(JTA) — Ayanna Pressley is the first black woman that Massachusetts elected to the U.S. House of Representatives.
In the media coverage of this wild and woolly election, her bio gets her lumped in with other women of color, all Democrats, who made history this cycle: Rashida Tlaib of Michigan and Ilhan Omar of Minnesota, the first Muslim women elected to Congress, and the now ubiquitous Alexandria Ocasio-Cortez of New York, at 29 the youngest woman elected to Congress.
It’s a natural trend that these women share the same outlooks. It’s also an unfortunate one because it can lead to a lazy assumption that “first” makes them “same.”
Pressley’s views on Israel differ little from the long-serving Democrat she unseated in the primary, Michael Capuano. That’s of a piece with her broader campaign strategy — she noted that on policy, she differed little with Capuano, a progressive, and instead argued that she was better positioned to lead progressives. The local media pointed out the lack of differences between the two.
The Boston Jewish community has a longstanding and friendly relationship with Pressley, a city councilor, said Jeremy Burton, the executive director of the Jewish Community Relations Council of Greater Boston.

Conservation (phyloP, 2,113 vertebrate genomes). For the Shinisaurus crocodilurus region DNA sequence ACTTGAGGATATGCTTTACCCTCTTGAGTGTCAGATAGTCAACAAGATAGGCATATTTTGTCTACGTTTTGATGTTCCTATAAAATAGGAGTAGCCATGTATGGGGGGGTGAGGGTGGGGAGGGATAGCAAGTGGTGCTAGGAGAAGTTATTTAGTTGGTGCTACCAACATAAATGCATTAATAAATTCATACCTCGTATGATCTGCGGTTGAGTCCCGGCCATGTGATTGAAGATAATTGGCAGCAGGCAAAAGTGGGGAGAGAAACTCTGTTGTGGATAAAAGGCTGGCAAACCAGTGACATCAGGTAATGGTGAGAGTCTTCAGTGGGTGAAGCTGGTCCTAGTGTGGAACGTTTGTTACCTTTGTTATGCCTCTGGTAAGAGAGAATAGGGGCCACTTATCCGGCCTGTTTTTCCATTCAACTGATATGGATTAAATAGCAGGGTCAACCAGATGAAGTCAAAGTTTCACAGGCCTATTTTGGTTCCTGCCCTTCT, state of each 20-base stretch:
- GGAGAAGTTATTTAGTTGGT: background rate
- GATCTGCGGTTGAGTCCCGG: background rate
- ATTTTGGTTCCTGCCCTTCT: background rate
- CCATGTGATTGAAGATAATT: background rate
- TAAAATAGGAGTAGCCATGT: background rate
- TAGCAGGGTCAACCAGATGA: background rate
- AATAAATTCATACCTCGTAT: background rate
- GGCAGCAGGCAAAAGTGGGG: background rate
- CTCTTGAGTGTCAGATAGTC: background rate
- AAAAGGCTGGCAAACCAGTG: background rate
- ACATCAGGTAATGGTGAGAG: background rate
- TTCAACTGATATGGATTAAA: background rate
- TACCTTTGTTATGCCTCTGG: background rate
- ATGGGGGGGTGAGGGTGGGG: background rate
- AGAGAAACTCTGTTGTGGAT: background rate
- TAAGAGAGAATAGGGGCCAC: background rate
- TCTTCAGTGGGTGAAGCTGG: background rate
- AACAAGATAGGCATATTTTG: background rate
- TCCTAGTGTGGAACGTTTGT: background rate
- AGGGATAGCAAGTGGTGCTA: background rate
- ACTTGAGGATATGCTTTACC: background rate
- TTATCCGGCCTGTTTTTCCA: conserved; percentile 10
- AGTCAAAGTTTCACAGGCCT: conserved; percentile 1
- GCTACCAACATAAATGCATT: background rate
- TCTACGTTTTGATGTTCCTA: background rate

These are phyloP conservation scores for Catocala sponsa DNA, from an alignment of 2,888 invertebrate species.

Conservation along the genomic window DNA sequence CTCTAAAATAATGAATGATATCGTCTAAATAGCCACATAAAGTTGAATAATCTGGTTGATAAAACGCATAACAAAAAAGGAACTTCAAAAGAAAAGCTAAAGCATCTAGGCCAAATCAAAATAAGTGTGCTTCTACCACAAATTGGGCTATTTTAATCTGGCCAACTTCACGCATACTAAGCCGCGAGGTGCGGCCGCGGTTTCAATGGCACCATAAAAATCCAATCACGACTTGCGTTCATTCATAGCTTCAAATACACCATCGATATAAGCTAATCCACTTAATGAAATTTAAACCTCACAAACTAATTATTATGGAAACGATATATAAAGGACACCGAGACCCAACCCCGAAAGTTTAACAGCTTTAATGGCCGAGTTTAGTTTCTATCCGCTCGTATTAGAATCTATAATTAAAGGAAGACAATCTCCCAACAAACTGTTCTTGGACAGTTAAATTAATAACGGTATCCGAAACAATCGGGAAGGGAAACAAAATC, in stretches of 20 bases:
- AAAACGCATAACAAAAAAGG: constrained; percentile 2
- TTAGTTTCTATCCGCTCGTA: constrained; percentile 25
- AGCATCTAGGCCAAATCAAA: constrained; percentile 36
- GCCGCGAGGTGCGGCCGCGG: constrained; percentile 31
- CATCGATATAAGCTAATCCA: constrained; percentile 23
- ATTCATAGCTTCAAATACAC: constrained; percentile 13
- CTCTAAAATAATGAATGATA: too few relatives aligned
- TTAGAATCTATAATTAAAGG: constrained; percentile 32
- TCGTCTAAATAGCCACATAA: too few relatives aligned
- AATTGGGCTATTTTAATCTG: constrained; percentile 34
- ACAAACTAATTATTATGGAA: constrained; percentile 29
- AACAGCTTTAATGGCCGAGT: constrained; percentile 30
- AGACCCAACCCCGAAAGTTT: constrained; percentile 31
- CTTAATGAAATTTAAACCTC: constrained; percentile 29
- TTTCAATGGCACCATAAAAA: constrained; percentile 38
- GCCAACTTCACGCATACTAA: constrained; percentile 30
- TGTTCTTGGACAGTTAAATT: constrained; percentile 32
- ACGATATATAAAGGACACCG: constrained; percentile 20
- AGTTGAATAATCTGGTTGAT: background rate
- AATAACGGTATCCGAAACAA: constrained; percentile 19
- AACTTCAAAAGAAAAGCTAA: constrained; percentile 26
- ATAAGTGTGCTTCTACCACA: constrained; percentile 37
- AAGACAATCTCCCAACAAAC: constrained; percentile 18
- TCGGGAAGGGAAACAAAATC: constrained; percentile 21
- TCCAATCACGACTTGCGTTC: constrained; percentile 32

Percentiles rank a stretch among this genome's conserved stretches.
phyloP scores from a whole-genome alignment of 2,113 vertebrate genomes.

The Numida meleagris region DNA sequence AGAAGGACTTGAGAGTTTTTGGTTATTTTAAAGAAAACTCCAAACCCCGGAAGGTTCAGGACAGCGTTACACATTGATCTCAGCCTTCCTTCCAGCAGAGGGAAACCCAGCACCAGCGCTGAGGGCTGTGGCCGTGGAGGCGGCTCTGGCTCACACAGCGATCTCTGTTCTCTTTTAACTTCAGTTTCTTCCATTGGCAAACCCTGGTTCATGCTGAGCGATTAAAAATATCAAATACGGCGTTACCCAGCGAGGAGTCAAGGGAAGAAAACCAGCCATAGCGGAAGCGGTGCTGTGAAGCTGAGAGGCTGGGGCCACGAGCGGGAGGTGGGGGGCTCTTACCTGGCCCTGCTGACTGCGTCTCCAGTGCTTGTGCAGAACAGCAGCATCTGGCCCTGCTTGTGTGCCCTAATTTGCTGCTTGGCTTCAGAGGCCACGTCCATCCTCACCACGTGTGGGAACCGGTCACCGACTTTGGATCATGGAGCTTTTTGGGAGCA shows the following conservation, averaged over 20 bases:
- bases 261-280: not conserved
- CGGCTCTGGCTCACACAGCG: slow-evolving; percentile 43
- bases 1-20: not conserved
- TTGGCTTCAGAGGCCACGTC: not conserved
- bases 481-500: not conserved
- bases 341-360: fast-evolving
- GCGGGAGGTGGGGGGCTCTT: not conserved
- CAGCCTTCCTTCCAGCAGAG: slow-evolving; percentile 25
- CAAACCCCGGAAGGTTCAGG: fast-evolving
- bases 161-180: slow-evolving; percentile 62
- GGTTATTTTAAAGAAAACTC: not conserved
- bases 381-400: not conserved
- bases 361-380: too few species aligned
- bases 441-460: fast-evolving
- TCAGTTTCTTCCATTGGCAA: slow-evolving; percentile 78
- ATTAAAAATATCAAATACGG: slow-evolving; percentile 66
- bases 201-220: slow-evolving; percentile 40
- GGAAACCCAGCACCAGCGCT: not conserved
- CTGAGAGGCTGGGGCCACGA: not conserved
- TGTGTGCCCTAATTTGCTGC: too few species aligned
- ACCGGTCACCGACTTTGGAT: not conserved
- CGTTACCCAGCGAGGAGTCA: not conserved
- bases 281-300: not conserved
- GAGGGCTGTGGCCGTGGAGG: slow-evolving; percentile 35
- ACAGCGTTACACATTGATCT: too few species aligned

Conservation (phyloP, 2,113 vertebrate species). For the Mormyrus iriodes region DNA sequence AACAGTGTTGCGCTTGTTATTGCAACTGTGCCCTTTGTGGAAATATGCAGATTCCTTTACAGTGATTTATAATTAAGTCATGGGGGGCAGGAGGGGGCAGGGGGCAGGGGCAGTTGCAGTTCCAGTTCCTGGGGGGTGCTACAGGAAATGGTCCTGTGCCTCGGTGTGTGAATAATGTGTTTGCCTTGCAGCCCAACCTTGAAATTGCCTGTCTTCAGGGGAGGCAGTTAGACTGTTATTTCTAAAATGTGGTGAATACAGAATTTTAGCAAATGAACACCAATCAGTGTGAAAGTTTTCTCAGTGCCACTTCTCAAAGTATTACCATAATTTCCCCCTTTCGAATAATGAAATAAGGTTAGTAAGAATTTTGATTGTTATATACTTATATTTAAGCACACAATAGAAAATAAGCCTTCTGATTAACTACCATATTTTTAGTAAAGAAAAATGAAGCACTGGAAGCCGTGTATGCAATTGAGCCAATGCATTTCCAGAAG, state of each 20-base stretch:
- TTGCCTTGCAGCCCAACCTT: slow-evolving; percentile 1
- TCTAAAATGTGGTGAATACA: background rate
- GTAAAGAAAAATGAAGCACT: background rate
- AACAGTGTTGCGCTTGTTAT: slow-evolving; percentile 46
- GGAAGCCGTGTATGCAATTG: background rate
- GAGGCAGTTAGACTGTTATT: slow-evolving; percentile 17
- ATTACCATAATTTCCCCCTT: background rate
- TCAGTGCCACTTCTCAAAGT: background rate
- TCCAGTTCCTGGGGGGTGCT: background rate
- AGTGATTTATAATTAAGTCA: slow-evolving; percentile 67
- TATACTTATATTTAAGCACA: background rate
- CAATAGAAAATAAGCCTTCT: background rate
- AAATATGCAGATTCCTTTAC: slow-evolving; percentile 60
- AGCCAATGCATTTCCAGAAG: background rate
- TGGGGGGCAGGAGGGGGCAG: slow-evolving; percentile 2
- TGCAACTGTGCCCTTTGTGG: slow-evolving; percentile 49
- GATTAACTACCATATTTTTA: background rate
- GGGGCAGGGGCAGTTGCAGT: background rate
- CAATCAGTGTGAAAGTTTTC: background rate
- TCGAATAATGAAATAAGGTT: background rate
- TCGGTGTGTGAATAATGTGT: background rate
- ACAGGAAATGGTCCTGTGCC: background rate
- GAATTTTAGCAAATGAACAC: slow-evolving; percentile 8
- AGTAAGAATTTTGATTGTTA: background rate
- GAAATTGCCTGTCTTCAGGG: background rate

“The Jewish community in Boston has enjoyed a warm and productive relationship with congresswoman-elect Pressley during her nine years holding a Boston citywide elected position,” Burton said in an email.
“During that time and during this year’s campaign, Pressley has sought out the input and perspectives of our leaders and organizations on a range of issues, including the US-Israel partnership,” he said.
“We were pleased, though hardly surprised, to see during the campaign that Pressley specifically posted policy positions opposing BDS and supporting peace-building toward achieving a two-state resolution for Israelis and Palestinians,” Burton said.
Pressley does reportedly back a bill that centrist pro-Israel groups, including the Boston JCRC, don’t love: It would prohibit U.S. money to be used by Israel for the “military detention, interrogation, or ill-treatment of Palestinian children.” But that measure also has the backing of 29 progressives in the House and is not extraordinary.